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‘The Mystery of Marilyn Monroe: The Unheard Tapes’ Review: Netflix revisits her life and death 60 years later


Hi again, Norma Jean, as the 60th anniversary of Marilyn Monroe’s death brings renewed opportunities to revisit her life and legacy without actually bringing anything significantly new to the party. “The Mystery of Marilyn Monroe: The Unheard Tapes” has a hook in recorded interviews with those who knew her, but offsets it with a clumsy device to illustrate these conversations.

The footage comes courtesy of Anthony Summers, author of the 1985 Monroe book, “Goddess.” The interviews include a wide variety of those who crossed her path, offering the old Hollywood kick by hearing excerpts of his chats with directors John Huston and Billy Wilder and Monroe’s “Gentlemen Prefer Blondes” co-star Jane Russell.

The documentary, unfortunately, undermines, with the unnecessary wrinkle of letting actors “play” these people by lip-syncing the sound, a pointless attempt to create the impression that the viewer sees the other side of these conversations. Given that there are plenty of video and movie footage of Monroe to merge, it’s a pampering that’s way too sweet for its own good, adding a sense of showbiz pizzazz that does nothing to support the credibility of the project.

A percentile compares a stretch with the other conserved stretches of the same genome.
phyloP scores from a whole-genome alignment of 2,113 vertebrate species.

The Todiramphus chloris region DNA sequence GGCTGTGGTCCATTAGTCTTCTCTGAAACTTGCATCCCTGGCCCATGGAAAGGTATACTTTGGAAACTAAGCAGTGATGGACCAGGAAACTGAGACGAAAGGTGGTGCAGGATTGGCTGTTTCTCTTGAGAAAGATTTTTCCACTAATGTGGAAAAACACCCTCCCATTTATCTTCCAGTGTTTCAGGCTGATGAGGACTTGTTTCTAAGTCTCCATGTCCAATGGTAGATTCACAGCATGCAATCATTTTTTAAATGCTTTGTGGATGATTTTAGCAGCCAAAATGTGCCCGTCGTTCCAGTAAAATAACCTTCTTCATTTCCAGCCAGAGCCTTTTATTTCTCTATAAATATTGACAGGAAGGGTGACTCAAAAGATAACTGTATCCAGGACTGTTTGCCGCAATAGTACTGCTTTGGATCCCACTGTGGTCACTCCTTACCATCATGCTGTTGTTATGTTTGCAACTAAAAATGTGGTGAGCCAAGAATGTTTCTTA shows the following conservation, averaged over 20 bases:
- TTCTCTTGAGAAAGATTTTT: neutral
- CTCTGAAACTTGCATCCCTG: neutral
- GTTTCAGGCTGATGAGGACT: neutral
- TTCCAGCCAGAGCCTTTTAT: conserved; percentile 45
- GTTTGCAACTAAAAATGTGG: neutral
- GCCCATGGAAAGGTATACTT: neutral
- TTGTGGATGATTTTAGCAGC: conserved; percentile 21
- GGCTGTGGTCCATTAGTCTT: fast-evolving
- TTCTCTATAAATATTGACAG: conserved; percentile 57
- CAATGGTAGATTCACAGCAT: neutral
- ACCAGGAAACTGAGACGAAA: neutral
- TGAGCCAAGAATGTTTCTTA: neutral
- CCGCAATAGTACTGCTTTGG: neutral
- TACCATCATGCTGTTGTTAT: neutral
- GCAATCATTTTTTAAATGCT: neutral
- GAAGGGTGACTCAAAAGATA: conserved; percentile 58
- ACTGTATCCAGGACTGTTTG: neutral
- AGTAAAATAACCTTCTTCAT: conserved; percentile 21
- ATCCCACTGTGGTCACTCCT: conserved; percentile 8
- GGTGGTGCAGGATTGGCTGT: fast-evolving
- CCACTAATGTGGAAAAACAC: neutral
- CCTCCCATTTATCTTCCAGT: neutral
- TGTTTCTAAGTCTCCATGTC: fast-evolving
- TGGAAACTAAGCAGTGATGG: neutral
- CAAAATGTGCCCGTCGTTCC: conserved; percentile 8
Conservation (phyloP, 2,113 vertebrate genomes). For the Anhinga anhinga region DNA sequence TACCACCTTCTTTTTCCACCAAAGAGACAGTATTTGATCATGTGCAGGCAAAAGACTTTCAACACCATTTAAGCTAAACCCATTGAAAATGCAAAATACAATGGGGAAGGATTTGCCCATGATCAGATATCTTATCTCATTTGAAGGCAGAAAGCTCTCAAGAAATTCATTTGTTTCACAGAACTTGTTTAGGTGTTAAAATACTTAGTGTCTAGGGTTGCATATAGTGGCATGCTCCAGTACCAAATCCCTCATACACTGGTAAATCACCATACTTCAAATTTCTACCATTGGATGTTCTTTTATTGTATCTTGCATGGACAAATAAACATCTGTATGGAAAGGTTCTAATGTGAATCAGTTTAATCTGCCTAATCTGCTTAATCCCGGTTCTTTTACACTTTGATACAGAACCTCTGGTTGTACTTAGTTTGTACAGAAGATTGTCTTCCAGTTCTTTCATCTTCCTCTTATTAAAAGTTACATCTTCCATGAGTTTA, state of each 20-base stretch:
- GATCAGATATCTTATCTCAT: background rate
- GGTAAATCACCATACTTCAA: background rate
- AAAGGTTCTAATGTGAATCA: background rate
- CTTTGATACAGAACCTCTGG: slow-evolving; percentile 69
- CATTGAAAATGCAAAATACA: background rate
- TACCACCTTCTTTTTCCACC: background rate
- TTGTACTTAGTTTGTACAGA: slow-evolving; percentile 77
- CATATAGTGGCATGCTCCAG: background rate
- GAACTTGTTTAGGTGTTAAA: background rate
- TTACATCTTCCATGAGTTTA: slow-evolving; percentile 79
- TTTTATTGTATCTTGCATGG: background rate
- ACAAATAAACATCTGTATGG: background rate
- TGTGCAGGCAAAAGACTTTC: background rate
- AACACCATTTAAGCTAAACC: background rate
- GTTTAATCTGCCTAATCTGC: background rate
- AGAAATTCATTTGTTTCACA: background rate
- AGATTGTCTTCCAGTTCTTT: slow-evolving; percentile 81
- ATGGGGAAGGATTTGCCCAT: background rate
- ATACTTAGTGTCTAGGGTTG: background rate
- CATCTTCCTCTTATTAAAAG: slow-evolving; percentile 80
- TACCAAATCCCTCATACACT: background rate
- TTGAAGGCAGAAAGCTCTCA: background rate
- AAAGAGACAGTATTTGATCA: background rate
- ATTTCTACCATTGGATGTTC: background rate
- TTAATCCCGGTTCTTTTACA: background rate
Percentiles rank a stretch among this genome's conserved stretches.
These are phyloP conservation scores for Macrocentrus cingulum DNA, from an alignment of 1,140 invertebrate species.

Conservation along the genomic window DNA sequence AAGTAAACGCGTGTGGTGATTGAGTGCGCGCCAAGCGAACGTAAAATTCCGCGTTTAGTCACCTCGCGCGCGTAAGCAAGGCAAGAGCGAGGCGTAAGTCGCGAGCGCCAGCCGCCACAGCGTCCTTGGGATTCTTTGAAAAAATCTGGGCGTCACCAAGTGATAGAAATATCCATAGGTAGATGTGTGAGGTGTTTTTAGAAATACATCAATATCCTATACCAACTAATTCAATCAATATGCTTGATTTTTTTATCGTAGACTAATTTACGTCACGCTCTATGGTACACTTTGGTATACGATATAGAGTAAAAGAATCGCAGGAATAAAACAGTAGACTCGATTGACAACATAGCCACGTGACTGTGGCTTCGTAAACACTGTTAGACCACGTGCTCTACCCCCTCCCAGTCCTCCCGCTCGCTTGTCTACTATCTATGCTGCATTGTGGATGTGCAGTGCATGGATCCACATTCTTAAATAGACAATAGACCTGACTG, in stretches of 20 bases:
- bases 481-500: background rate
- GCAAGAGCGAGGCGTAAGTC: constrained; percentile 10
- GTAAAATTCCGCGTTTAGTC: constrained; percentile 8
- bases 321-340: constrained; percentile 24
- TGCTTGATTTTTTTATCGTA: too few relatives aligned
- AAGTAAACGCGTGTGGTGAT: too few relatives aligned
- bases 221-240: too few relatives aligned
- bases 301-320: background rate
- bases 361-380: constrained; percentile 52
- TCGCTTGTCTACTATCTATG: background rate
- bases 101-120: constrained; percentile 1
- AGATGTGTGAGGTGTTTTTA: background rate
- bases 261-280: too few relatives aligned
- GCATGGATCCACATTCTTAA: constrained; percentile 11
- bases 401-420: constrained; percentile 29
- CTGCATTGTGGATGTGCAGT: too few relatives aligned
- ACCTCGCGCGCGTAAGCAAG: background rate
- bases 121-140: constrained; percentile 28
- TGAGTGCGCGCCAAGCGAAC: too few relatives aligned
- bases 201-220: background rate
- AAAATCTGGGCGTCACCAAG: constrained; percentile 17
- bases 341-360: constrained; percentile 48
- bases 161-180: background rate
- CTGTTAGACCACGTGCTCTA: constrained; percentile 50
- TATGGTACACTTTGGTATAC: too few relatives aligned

Beyond that, director Emma Cooper devotes much of the last half of the film to the “mysterious” part of the title and decades of speculation as to whether her death in 1962 was a suicide, an unintentional overdose, or, as Summers puts it, “something more sinister. . ”

Inevitably, that conversation turns to Monroe’s reported relationship with John and Robert F. Kennedy, the subject of a seemingly endless number of documentaries and delicate (mostly television) films over the years.

Marilyn Monroe with Robert Kennedy (left) and John Kennedy on the night of the latter's 1962 birthday celebration.

As well-documented as all that was, it’s hard to avoid a certain sleaze factor in the narrative, and the cheesy reenactments certainly don’t help. There are also some confusing choices, like showing Monroe as famously singing “Happy Birthday” to the president months before her death, but not including his amusing response.

In truth, the emphasis on the Kennedy plays almost as a distraction from hearing more intriguing observations, such as Huston, quoting Monroe’s downward trajectory from “The Asphalt Jungle” to “The Misfits” (which he directed 11 years apart); or Wilder says of his reported difficulties working with the actress, which he directed in two of her best films, “The Seven Year Itch” and “Some Like It Hot,” “I had no problems with Monroe. Monroe had problems with Monroe . ”

For her part, Monroe talks in tape-recorded interviews about her twins’ desire to be happy and be a good actress, and says a little sadly with the benefit of hindsight: “You have to work on both of them.”

Like other stars who died young, Monroe has been frozen in time, with enough intrigue around her and the famous men she dated and married to push conspiracy theories and ensure that she herself remains that media gift six decades later. , which continues to provide, including a recent CNN documentary. As film critic Christina Newland wrote: “It’s vanishingly difficult for Marilyn Monroe to be seen as a real human being.”

In that sense, watching “The Mystery of Marilyn Monroe” serves as a reminder, to paraphrase Elton John’s musical tribute, that her light burned out long before the exploitation of her ever did.

“The Mystery of Marilyn Monroe: The Unheard Tapes” premieres on April 27 on Netflix.

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